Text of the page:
August 23, 2018 03:55 PM
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The Queen of Soul lives on!

AARP has released a posthumous, unheard single titled “Stand Up for Yourself” recorded by Aretha Franklin in 2007 for an AARP-produced video. It served as the campaign theme song for the Divided We Fail Coalition, an effort to advance the health and financial security of all Americans.

“Aretha Franklin was not only the Queen of Soul, but also a civil rights icon and a champion for all Americans’ access to health care,” said AARP CEO Jo Ann Jenkins. “In 2007, AARP worked with Ms. Franklin on an original song, ‘Stand Up for Yourself,’ which was the anthem for what, years later, became the Affordable Care Act.”

RELATED: Remember Aretha Franklin with the Queen of Soul’s Top 10 Greatest Songs

Aretha Franklin performs at the 40th Annual Grammy Awards in 1998 at Radio City Music Hall in New York.

While the original recording was used internally to enliven AARP events, staff and volunteers during the 2008 election, “Now as we reflect on her cultural impact, we realize her message is as powerful today as it was when she created the song for us in 2007,” said Martha Boudreau, AARP Chief Communications and Marketing Officer. “We are thrilled to share it with the wider public today.”

“Franklin urged us to say ‘Let’s make the choice: We stand as one because divided we fail,'” added Jenkins, citing the song’s message of cultural and bipartisan unity for the betterment of all. “She will be missed.”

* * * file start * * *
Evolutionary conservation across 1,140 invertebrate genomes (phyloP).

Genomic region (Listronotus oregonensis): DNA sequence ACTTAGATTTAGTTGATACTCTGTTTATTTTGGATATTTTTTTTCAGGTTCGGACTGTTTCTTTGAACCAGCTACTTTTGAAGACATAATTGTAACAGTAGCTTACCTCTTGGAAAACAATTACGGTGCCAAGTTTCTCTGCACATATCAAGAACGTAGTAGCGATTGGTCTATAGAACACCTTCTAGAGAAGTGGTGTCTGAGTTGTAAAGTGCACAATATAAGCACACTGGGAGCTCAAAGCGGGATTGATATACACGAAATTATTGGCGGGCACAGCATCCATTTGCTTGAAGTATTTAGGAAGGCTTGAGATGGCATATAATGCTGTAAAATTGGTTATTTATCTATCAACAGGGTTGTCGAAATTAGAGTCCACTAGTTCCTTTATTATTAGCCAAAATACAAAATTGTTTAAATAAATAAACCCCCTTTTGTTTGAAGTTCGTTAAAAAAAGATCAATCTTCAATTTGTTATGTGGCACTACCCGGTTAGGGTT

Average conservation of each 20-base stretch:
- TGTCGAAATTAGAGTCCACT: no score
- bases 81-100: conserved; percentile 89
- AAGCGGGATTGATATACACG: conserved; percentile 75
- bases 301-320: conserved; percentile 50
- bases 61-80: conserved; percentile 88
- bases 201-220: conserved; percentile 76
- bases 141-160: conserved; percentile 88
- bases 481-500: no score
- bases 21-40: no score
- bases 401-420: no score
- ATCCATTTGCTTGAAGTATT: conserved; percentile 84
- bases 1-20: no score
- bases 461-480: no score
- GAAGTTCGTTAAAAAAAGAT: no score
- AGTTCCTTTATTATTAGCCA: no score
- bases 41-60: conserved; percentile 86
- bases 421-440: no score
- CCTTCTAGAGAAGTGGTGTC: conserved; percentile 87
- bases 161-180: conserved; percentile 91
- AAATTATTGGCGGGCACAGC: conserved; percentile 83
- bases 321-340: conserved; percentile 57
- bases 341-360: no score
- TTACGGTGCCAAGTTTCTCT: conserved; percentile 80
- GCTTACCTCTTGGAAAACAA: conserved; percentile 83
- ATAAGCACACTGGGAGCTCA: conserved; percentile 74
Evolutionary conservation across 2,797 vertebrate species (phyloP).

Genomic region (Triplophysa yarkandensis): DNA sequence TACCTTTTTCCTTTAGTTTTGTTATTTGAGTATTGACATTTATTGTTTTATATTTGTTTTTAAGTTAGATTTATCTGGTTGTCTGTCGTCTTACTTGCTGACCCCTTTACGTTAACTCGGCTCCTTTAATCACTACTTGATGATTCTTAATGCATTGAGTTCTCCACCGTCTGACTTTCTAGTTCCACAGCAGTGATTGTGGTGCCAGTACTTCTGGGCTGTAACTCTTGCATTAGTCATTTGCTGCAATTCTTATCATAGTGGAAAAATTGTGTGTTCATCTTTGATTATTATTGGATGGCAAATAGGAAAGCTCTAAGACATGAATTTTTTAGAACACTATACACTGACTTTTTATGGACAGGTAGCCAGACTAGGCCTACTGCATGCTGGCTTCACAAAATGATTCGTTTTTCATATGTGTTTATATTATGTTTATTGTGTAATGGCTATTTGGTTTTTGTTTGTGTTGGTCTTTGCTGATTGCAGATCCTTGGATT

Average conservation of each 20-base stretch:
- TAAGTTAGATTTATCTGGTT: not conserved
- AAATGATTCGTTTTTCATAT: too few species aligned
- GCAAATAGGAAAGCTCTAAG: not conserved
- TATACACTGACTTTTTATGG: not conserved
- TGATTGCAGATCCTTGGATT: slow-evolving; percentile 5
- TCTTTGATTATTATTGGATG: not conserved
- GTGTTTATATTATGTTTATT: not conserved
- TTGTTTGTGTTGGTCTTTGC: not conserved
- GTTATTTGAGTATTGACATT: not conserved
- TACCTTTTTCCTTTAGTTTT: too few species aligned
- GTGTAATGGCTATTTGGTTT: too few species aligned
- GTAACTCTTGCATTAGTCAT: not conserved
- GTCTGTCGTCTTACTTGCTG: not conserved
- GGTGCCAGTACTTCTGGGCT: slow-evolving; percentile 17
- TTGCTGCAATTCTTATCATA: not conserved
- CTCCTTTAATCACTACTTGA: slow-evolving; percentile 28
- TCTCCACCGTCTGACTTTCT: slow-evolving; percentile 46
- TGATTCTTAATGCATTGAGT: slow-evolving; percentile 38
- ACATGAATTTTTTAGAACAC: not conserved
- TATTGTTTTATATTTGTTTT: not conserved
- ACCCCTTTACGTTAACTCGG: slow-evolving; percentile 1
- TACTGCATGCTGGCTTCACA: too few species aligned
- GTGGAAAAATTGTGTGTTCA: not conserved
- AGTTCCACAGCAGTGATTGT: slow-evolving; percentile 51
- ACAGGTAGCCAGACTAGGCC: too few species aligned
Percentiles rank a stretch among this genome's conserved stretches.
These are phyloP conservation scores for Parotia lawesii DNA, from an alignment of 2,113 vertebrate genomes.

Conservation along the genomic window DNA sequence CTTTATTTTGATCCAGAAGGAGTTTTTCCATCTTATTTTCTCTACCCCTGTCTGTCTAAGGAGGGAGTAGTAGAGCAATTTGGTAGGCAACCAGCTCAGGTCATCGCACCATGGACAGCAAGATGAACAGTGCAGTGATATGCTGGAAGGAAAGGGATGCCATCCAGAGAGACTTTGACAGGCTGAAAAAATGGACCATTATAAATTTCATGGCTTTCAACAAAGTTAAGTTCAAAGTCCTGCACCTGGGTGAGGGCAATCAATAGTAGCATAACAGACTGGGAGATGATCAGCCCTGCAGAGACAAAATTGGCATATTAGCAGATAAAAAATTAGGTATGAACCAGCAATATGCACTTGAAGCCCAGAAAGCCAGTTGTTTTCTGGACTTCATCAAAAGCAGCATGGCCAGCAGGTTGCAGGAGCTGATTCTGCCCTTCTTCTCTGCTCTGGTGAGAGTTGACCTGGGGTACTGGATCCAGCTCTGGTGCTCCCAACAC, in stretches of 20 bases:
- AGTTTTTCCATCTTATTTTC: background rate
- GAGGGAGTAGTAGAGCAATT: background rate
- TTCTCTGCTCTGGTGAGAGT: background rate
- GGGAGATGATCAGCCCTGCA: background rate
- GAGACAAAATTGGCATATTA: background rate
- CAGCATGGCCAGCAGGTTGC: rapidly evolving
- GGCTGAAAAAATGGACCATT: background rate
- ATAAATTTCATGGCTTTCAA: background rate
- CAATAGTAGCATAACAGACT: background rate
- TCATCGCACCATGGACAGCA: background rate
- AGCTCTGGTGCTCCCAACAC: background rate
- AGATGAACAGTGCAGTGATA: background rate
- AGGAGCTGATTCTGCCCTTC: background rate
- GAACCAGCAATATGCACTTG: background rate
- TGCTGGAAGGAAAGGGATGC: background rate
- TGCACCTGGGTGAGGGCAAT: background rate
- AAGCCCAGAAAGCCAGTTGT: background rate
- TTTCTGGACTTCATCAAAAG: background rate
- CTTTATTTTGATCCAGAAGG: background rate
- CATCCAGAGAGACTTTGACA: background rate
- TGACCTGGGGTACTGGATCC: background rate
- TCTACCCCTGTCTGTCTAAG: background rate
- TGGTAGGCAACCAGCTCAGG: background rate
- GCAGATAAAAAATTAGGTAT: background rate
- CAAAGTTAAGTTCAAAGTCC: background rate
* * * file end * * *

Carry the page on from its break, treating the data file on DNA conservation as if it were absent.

RELATED: Fans Will Be Able to Pay Tribute to Aretha Franklin Before Her Funeral Later This Month

On Aug. 16, Franklin’s longtime publicist confirmed to PEOPLE that the icon had died from advanced pancreatic cancer of the neuroendocrine type at her Detroit-area home. She was 76.

PEOPLE reported on Aug. 13 that Franklin was in the midst of a health crisis, with a friend of the artist explaining that the singer has “been ill for a long time” and her loved ones had been warned her “death is imminent.”

RELATED: Fans Remember Late ‘Queen Of Soul’ Aretha Franklin Outside Harlem’s Apollo Theater

The "(You Make Me Feel Like) A Natural Woman" singer last showcased her signature powerhouse vocals nine months before her death at the Elton John AIDS Foundation 25th anniversary benefit held at New York’s Cathedral of St. John the Divine last November when she performed Dionne Warwick’s 1967 classic “I Say a Little Prayer.”

Elton John mourned Franklin’s death, thanking her for the performance at his benefit.

“I was fortunate enough to spend time with her and witness her last performance,” the singer, 71, wrote on Instagram and Twitter.

“She was obviously unwell, and I wasn’t sure she could perform. But Aretha did and she raised the roof. She sang and played magnificently, and we all wept. We were witnessing the greatest soul artist of all time. I adored her and worshipped her talent. God bless her,” he said.

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